• 2 Gradually beat in just enough remaining milk to make frosting smooth and spreadable. If frosting is too thick, beat in more milk, a few drops at a time. If frosting becomes too thin, beat in a small amount of powdered sugar. Frosts 13x9-inch cake generously, or fills and frosts an 8- or 9-inch two-layer cake.

Inserted from <https://www.bettycrocker.com/recipes/vanilla-buttercream-frosting/39107a19-be94-4571-9031-f1fc5bd1d606>

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Old 11-03-2017, 03:41 PM   #12
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I never really thought about this before, but does chocolate buttercream frosting tend to be thicker than vanilla?
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Old 11-03-2017, 04:32 PM   #13
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Add more or less milk/powdered sugar. I don’t eat the stuff so can’t give exact answer. We get our cakes with whipped cream frosting. We don’t like the greasy texture/mouth feel of buttercream frosting. The buttercream roses look pretty but get chucked.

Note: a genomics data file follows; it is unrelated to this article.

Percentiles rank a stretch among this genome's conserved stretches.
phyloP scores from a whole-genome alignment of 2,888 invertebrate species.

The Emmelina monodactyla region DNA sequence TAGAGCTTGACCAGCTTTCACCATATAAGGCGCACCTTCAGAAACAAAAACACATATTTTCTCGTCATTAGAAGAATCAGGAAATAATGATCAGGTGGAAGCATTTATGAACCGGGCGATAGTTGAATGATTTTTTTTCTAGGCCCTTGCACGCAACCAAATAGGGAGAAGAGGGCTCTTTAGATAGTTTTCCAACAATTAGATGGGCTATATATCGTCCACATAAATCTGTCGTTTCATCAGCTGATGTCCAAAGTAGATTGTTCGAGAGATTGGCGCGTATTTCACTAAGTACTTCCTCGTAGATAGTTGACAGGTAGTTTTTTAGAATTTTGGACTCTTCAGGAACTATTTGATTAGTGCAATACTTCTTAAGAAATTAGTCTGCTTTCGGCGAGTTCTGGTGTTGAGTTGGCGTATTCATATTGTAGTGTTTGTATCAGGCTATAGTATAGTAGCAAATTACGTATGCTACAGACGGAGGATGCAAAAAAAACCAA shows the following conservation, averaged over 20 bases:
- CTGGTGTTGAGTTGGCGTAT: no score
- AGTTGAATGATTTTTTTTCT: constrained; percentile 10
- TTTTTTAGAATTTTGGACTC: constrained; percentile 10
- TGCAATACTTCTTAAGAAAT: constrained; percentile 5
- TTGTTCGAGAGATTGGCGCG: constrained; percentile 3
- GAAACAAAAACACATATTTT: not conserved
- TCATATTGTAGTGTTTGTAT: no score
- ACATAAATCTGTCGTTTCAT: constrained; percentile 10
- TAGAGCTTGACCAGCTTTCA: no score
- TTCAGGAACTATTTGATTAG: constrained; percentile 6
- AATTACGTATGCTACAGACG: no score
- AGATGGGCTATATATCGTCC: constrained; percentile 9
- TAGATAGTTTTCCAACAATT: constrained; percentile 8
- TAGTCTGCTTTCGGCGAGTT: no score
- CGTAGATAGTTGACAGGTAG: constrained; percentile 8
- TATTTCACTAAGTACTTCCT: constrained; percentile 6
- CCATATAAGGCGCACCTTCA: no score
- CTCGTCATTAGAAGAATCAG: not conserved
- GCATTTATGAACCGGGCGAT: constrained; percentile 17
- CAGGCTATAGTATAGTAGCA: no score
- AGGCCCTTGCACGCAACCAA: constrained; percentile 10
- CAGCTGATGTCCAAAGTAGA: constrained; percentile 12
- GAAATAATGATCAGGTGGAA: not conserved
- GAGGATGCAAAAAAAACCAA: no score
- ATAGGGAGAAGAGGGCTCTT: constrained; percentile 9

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Old 11-03-2017, 06:03 PM   #14
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I never really thought about this before, but does chocolate buttercream frosting tend to be thicker than vanilla?
I would imagine that you would just adjust the amount of milk used to get the consistency that you want.
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Old 11-03-2017, 09:53 PM   #15
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Oh My!

If I may chime in ...

There are several types of Buttercream frostings as I understand it... being just a home baker and not a professional ... I've made Italian Buttercream, Swiss and straight up "American Buttercream".
Here's an interesting article from Serious Eats I found ...

The World of Buttercreams: 6 Varieties to Try at Home | Serious Eats

Now, I'm not sure if this counts as a Buttercream Frosting, but I just made a double batch of Hershey's Perfect Chocolate Frosting ...

https://www.hersheys.com/kitchens/en...-frosting.html

I really like this recipe for it's ease ... melted butter! I don't need to think ahead to soften all that butter! And the consistency is wonderful for either spreading or piping!

And, EverythingAfterThe90sSuck, I think that life, at least for me here in America, has gotten better and better as the years have gone by...it's all what you make it, right?
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Old 11-06-2017, 01:53 PM   #16
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Quote:
Originally Posted by EverythingAfterThe90sSuck View Post
buttercream frosting?